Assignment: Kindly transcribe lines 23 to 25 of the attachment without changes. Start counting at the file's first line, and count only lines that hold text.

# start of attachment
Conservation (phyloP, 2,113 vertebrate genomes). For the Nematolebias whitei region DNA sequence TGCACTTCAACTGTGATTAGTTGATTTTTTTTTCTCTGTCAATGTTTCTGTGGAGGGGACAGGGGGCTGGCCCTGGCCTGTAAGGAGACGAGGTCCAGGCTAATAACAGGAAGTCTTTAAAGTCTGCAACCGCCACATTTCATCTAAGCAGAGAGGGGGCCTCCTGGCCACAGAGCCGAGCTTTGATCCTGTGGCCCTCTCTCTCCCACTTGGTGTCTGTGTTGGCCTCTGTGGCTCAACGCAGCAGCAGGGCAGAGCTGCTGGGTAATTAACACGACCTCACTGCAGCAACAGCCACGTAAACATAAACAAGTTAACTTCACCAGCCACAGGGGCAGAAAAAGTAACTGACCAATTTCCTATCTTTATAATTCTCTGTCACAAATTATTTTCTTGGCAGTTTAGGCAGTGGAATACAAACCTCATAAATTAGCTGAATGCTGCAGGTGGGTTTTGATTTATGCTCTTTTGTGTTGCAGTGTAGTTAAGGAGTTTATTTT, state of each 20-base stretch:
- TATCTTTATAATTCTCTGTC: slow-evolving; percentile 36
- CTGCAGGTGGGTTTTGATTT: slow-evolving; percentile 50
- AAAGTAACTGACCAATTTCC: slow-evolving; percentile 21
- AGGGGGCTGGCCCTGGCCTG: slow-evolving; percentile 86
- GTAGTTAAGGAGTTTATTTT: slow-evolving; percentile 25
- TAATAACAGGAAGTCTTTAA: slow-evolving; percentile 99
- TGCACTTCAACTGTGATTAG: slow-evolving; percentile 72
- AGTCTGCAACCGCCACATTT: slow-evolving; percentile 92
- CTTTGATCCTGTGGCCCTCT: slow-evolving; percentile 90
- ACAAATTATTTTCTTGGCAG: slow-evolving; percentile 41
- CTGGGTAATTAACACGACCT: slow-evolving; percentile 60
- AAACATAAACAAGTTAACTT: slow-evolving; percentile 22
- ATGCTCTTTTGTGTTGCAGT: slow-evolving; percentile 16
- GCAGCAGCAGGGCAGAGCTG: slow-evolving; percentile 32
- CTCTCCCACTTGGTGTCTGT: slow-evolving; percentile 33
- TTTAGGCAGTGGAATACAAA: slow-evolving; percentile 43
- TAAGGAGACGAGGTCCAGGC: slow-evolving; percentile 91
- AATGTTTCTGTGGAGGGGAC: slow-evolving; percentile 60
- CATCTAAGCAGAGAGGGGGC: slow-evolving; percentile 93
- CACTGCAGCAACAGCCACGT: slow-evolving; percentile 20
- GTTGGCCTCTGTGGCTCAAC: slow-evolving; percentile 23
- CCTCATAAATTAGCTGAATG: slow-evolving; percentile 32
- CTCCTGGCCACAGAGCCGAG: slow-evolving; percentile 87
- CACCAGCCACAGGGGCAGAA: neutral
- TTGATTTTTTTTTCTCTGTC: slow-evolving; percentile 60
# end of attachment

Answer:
- CCTCATAAATTAGCTGAATG: slow-evolving; percentile 32
- CTCCTGGCCACAGAGCCGAG: slow-evolving; percentile 87
- CACCAGCCACAGGGGCAGAA: neutral